Life on Other planets.

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One of the most common unanswered questions scientists find themselves asking is "Is there life on other planets?" Since the first famously documented UFO sighting in 1947, the idea of extra-terrestrial life has been debated almost non-stop. The subject has inspired many TV programs, such as The X-Files, and films (Mars Attacks, Independence Day, and the Men in Black films to name but a few). Scientists have come up with many new ideas and ways of trying to either prove or disprove the existence of life elsewhere.

Mars is a very similar planet to earth in relation to size and atmosphere. Therefore it seemed like the most likely place to search for life. At the end of the 19th century, an American named Percival Lowell built himself an observatory so that it was possible for him to study Mars in intimate detail when its orbit was closest to Earth. At this time it had recently been suggested that the planet had a system of channels on the surface, present from the evaporation of flowing water. Looking through his telescope Lowell became convinced he could see a network of artificial canals. This led him to believe that there were intelligent beings on Mars who had built these canals. However, spacecraft have now visited Mars and found that there is no evidence of water at all. It is now thought that the lines he could see were the combination of Lowell's overactive imagination, and scratches on the lens of his telescope. We are now searching one of Jupiter's moons, Europa, as this seems to be the next likely place to hold life.
It is seen to be more likely, however, that we will find less intelligent life in one of two different ways:
It may be possible for us to obtain material from another planet or moon or star from elsewhere in the Solar System. Spacecraft may be able to visit these bodies and, for example, use a robot to collect material for examination. This may be examined on site, or brought to Earth to be investigated in laboratory conditions. They could be tested for things such as evidence of fossilised organisms. Another, possibly slightly far-fetched hope is that we may find simple organisms like bacteria actually living on the desired planet. These ideas spanned from the discovery of rock on our planet that originated from Mars; knocked from the planet when a comet collided with it. In 1996 a group of scientists created conflict by ...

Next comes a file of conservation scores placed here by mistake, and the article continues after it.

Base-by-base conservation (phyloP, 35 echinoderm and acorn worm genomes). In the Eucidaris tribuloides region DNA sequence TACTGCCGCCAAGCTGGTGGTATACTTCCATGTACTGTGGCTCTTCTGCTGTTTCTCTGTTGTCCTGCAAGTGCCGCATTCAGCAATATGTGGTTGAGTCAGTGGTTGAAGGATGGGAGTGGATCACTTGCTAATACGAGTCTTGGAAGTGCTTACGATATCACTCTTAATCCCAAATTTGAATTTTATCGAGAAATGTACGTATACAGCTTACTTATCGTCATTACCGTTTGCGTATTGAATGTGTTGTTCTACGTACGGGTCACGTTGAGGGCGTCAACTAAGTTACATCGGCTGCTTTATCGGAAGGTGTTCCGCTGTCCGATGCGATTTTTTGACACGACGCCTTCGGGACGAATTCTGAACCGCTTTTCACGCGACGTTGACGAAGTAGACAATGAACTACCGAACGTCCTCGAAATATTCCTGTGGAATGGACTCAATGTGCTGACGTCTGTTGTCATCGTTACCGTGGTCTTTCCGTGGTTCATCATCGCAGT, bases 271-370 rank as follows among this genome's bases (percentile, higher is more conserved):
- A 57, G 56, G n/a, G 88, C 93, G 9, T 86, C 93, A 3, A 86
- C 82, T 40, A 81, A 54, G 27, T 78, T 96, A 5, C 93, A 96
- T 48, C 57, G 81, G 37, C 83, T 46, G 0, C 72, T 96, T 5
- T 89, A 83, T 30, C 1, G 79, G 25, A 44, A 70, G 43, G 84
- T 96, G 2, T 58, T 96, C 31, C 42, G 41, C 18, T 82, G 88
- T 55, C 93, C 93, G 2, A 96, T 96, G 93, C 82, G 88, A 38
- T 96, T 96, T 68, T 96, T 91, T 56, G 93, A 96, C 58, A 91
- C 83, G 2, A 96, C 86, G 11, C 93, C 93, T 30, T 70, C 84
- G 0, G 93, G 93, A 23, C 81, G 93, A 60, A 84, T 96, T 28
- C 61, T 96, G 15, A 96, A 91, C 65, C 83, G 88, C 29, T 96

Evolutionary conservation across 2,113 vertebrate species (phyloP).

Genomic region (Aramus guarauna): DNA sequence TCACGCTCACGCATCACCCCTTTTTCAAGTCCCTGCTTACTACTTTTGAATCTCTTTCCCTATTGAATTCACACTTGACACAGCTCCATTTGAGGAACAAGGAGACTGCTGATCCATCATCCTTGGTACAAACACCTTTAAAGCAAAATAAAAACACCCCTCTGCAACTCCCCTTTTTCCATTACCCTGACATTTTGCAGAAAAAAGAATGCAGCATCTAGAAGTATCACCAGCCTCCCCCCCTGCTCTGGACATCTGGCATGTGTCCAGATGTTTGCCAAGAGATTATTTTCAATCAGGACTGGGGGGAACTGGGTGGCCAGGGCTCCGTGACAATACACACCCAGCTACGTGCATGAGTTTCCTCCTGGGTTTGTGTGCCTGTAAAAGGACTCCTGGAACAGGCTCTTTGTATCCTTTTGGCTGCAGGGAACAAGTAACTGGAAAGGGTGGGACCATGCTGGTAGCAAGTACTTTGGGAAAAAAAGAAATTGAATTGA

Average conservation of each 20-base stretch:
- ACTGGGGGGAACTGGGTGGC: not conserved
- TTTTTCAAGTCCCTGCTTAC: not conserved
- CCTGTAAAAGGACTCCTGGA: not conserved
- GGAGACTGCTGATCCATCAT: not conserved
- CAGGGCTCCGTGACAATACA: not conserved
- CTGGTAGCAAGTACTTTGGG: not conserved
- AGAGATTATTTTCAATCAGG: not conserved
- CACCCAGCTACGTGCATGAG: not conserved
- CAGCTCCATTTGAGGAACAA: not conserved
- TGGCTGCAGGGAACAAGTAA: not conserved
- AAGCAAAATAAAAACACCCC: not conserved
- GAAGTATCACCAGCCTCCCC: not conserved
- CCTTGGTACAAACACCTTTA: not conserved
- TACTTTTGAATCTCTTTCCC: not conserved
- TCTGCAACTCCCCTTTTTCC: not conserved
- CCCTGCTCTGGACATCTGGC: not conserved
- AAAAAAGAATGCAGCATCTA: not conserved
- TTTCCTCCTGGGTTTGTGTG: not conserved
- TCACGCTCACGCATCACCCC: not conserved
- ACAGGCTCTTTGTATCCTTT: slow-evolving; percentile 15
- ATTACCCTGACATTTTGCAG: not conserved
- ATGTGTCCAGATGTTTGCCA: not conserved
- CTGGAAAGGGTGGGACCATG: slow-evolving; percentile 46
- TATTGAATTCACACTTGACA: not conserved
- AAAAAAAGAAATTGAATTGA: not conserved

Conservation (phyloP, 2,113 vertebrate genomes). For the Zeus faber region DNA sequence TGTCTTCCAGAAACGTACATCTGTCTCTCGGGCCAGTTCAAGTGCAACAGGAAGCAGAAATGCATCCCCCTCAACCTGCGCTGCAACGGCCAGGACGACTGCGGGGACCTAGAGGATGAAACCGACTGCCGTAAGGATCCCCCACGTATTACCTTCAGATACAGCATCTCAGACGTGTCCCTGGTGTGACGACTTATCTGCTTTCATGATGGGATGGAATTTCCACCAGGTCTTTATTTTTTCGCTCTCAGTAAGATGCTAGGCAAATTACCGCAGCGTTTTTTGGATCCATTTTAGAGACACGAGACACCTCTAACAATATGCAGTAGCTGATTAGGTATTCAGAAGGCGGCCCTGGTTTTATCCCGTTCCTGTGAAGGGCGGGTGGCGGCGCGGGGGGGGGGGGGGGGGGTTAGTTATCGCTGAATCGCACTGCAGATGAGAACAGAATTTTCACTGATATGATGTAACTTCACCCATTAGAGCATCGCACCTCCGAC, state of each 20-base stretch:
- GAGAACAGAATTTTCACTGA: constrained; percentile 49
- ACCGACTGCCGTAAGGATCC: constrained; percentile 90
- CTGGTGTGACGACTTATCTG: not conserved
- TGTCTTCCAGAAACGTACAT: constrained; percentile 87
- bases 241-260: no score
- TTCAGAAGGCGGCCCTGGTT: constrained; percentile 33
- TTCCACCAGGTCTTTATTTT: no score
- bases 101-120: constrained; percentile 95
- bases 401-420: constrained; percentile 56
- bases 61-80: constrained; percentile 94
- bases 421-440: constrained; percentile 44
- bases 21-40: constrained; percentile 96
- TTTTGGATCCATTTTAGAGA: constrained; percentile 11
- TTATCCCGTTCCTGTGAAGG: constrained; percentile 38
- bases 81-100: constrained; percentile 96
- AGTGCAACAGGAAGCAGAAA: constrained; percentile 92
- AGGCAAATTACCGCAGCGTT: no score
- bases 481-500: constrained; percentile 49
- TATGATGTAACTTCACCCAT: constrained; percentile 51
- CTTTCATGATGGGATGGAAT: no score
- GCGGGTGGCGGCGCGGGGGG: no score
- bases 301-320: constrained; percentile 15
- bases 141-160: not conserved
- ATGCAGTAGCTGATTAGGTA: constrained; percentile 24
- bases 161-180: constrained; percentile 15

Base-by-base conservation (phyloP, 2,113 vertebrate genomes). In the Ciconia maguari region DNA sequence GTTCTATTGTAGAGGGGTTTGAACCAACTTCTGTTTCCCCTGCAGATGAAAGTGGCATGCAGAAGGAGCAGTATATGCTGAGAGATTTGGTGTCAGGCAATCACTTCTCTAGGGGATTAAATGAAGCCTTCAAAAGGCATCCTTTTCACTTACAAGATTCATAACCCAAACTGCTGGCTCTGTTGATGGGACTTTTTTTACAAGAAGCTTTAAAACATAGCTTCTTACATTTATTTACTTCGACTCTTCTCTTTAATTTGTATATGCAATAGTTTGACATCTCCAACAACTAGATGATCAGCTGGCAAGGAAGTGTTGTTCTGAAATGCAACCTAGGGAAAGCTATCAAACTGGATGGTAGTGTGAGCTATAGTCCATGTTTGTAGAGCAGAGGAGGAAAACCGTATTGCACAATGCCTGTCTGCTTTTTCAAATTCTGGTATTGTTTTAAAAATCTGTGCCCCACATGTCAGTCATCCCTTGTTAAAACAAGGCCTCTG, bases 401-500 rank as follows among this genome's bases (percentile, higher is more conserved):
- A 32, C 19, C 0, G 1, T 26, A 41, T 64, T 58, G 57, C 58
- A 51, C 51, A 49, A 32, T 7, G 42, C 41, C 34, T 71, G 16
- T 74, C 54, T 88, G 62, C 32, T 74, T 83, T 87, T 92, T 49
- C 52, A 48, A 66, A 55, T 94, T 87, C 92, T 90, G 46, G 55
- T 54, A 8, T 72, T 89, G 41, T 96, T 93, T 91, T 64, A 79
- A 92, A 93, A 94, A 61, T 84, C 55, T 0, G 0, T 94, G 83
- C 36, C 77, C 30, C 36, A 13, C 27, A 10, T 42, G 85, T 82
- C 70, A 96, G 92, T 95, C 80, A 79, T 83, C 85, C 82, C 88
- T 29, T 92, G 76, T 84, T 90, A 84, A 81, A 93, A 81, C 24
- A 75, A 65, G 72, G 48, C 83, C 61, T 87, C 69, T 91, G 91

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...them is so great that they are dragged to our planet.
Another idea is that UFO's are not really from other planets at all, but created right here on Earth. Supposedly Germans, Americans and Soviets started the 'Projekt Saucer' in Germany towards the end of World War II. During the war Germans sent ships to the Antarctic with equipment and plans for a massive underground structure. It is said that at the end of the war scientists and engineers who had been working on Projekt Saucer in Germany ended up in this underground structure, where even more advanced saucers were created. In a manner of thinking this is by far the scariest theory should it be proved correct, for it brings up more questions than it gives answers. What would people on Earth want to create spaceships for? Why keep it such a secret if everything is harmless? Maybe, if this theory is proved correct, it is better not to know the answers.

To conclude, there are no solid facts on the existence of extra-terrestrials. Whether or not they exist will, until definite proof is brought forward, be a topic of major debate. Personally I believe that there is something out there-although what it is I wouldn't hazard a guess.
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